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Schwarzenegger's budget proposal cuts to the bone

Gov. Schwarzenegger uses a chart to help explain his proposed state budget during a news conference in Sacramento on Thursday.
Gov. Schwarzenegger uses a chart to help explain his proposed state budget during a news conference in Sacramento on Thursday. AP

SACRAMENTO -- Gov. Schwarzenegger on Thursday proposed a $101 billion spending plan that cuts virtually every function of state government to close a $14.5 billion budget gap.

"We are facing a very tough situation, but with tough times come historic opportunities," the governor said. "I am convinced the Legislature will help turn today's temporary problem into a permanent victory for the people of California by joining me to enact true budget reform." The budget plan asks lawmakers to close state parks -- including Railtown 1897 State Historic Park in Jamestown, and Sutter's Fort and the historic Governor's Mansion in Sacramento -- and to release prisoners, dramatically pare school funding, reduce Medi-Cal health services to the poor and reduce aid to the low-income blind, elderly and disabled.

A 10 percent across-the-board cut Schwarzenegger promised weeks ago would hit almost every department -- even the Legislature and the courts -- and save about $9 billion next year and $217 million for the remainder of this fiscal year.

Schwarzenegger declared a fiscal emergency and called for some of the cuts to take effect before the July 1 start of the next fiscal year. Failure to do so, said Finance Director Mike Genest, would require an additional $1 billion in cuts in the next fiscal year.

The budget anticipates a reduction of about 7,086 state employees during the next 18 months -- 6,054 of them from the prison system.

The Republican governor's plan also would close 48 parks, reduce lifeguard service at some state beaches, and ask lawmakers to suspend schools' constitutional funding guarantee under Proposition 98 for $4 billion in savings for the fiscal year beginning July 1. He's proposing $400 million in cuts to schools in the current fiscal year.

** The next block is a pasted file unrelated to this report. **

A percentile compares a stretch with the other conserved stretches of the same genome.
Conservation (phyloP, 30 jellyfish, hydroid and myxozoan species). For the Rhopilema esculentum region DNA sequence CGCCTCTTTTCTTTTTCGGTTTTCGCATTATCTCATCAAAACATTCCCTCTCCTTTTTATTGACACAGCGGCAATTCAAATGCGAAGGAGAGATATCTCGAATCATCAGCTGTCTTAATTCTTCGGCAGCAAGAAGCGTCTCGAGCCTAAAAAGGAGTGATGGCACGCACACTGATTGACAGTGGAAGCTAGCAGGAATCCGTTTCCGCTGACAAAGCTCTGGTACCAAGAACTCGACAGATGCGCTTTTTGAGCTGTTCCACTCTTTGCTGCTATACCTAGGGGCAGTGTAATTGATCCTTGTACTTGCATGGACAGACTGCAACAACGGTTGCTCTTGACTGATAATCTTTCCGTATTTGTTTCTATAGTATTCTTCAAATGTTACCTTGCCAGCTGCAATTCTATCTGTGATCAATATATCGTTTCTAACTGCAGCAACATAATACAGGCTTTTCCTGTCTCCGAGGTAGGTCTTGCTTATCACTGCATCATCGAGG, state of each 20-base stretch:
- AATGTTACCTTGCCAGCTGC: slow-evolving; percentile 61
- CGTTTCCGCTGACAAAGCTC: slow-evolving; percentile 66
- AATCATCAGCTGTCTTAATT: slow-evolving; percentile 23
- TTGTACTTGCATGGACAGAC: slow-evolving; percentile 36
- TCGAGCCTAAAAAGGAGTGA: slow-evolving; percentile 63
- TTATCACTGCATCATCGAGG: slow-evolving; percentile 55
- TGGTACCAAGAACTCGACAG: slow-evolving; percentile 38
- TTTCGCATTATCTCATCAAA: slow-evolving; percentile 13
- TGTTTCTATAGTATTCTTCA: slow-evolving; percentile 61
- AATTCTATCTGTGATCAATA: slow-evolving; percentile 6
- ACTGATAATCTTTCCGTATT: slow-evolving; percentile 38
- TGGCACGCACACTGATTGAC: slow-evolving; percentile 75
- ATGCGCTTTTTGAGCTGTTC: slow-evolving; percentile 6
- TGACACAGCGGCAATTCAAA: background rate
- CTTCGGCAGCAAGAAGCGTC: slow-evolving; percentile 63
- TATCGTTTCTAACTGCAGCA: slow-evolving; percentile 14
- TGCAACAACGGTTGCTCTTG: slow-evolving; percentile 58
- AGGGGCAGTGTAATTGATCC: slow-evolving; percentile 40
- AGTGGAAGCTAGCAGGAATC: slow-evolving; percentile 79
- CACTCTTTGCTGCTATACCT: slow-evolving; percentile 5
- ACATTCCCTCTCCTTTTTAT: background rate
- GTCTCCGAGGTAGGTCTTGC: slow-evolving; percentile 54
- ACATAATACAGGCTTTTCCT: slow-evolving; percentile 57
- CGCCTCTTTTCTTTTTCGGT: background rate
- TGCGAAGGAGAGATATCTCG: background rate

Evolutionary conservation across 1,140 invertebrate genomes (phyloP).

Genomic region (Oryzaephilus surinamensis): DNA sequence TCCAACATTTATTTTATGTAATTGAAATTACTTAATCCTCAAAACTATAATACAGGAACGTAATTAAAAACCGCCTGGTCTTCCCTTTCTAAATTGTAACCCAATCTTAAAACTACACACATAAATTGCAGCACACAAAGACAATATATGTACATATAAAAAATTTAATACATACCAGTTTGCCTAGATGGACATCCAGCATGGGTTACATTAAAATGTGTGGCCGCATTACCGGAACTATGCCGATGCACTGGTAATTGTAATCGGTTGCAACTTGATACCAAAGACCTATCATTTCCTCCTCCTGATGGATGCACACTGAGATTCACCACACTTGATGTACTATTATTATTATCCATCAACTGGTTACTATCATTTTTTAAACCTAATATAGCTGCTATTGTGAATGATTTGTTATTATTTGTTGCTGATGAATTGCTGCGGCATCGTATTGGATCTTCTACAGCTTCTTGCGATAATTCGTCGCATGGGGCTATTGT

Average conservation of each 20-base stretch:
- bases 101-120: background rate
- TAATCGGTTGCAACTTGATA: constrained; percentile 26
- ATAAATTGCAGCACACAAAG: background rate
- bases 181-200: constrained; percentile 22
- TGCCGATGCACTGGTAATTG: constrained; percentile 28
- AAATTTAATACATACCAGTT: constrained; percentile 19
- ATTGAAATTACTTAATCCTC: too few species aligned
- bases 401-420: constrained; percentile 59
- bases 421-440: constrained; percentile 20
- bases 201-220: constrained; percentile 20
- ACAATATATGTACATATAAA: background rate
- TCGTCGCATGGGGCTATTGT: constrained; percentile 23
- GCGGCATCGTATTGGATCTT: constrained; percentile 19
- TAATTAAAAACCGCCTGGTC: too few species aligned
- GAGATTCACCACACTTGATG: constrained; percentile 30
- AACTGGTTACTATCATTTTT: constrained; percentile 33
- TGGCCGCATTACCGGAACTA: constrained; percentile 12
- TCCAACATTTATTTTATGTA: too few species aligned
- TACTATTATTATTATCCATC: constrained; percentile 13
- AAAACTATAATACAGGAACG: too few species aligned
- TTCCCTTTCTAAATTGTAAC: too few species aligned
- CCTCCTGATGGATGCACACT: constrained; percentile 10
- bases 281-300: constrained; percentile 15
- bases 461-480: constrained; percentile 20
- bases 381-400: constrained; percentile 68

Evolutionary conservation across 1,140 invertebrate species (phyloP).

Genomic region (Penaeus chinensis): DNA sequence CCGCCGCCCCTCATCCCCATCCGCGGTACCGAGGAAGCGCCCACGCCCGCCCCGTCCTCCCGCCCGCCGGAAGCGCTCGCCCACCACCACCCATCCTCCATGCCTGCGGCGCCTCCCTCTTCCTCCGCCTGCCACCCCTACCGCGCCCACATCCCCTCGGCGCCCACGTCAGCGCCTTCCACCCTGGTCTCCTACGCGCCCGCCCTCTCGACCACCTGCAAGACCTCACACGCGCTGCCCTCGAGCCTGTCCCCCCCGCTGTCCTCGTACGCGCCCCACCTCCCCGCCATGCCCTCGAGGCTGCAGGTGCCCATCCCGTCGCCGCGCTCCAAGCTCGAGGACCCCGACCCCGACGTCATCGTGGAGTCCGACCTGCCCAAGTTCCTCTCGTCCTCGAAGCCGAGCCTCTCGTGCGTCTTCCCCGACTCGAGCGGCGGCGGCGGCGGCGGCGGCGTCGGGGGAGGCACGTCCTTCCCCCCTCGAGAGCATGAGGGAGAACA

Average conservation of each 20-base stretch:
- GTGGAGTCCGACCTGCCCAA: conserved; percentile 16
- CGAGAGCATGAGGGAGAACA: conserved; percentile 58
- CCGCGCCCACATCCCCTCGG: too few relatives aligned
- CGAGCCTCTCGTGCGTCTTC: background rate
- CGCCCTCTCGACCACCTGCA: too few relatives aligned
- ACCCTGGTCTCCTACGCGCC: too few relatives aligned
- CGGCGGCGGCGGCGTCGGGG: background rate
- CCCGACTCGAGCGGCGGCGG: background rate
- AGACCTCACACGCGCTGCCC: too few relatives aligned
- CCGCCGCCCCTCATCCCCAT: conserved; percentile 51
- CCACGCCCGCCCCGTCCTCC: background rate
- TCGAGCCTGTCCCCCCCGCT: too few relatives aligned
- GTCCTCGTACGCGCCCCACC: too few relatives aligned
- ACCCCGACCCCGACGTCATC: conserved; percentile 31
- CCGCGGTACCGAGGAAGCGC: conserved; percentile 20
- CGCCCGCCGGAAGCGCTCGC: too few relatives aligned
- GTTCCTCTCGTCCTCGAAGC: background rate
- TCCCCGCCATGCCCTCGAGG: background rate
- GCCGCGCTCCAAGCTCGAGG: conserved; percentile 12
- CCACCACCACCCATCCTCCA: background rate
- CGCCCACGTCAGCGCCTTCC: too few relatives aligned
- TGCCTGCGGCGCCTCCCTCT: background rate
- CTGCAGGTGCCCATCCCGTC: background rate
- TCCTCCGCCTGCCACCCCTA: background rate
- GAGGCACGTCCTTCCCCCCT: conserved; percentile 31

Assembly Speaker Fabian Nuñéz said that resurrecting a spending cap that will harm education, public safety and low- income children is not reflective of California values.

"Let's be clear that any budget that continues the failed approach of cutting and borrowing doesn't get the job done," Nuñéz said.

"We would like to see a more compassionate budget than what the governor proposed," he said. "But I'm not prepared to draw a line in the sand. I think that would be the irresponsible thing to do."

Republican lawmakers were encouraged by the governor's main message for budget reform as a way to grapple with Sacramento's spending problem. Conservative lawmakers said much of school funding never reaches local districts because it gets wasted on administrative overhead.

"About 60 percent of the money that goes to schools in Sacramento gets to the local districts -- 30 to 40 percent is wasted somewhere up here," said Senate Republican leader Dick Ackerman of Irvine.

Budget reform urged